Lots of ducks: Mallards and divers in Aaron Yetter’s latest blog, plus a layout boat and swans
Nuggets and observation in Aaron Yetter’s latest blog after the aerial waterfowl survey include more ducks than usual, a layout boat, buffleheads, mallards and swans.
Aaron Yetter’slatest blog off the weekly aerial waterfowl survey for the Illinois Natural History Survey notes a lot of ducks, including more mallards than usual.
As usual, there were nuggets. This week there was a gunner in a layout boat.
Click herefor the listings of aerial surveys by the Illinois Natural History Survey. Keep up with research updates and aerial surveys at the Forbes Biological Station Facebook page.
Here is Yetter’s latest blog:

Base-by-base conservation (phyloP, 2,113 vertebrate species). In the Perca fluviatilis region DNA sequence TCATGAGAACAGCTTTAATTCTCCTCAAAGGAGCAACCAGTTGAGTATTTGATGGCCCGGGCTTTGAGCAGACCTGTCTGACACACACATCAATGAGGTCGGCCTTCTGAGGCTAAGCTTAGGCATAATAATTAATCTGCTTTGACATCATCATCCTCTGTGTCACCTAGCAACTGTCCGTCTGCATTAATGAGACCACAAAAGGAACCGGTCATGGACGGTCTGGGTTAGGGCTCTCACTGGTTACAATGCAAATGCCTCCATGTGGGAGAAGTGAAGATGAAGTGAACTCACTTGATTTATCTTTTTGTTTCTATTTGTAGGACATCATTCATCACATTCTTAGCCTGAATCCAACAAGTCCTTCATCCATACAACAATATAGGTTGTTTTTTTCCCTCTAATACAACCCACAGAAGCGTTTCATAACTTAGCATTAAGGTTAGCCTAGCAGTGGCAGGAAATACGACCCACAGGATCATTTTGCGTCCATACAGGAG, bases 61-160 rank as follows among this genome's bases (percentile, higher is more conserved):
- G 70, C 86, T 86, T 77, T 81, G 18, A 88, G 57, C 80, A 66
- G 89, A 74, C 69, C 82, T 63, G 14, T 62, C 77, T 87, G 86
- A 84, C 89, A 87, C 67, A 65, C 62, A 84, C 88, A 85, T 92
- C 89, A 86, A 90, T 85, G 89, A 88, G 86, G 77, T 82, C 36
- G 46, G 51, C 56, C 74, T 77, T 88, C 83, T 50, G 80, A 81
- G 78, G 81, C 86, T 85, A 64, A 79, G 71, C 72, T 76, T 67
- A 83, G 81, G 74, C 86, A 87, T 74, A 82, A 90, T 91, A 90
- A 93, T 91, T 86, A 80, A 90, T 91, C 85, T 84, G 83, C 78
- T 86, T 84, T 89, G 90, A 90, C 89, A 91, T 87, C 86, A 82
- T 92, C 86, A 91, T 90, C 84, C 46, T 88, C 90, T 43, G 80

November 25th, 2020 – Aerial Waterfowl Inventory Blog Well Happy Thanksgiving to everyone! We completed the survey on Monday, November 23rd. Duck numbers on the Illinois River dropped slightly (7%) from the November 17th count. We estimated ~397,000 ducks this week, which is still 37% above average for Thanksgiving. Most noteworthy were the number of greater white-fronted geese at Chautauqua NWR (10,000) and the impressive numbers of trumpeter and tundra swans (~2,500) along the rivers. If you have never seen these massive birds, search the corn fields around Havana and Pleasant Hill, Illinois to find them. We estimated ~665,000 ducks along the central Mississippi River, which was >50% above average and 13% up from last week. Mallards jumped to just under 300,000 birds after the central zone of the Missouri duck season reopened (increased 26% from last week). Clarence Cannon (100,000 ducks) and Swan Lake (86,000 ducks) refuges are rivaling for the most ducks on the central Mississippi River. Diving duck numbers on Pool 19 increased as more canvasbacks and common goldeneye arrived. I had about 18,000 more canvasbacks and 4,000 more goldeneye this week than last. We were fooled by a diving duck hunter on Pool 19. From about ¼ mile away, we saw the ripples of a few ducks on the water. I asked Mike to take us to see what species they were. As we approached, a gunner from a layout boat opened the doors and started waving Hello to us. He was a good sport as I snapped a couple of photos of him. To quote Robert W. Service; He wore a smile you could see a mile, or at least 50 yards for us in the airplane. Layout boats are low profile boats used by diving duck hunters on big water. Their use became common back in the 1930’s after sink boxes were banned for hunting ducks. Once again, HAPPY THANKSGIVING and enjoy the 4-day weekend. For more information about the waterfowl survey, check out our webpage at www.bellrose.org. Stay tuned for more updates next week…….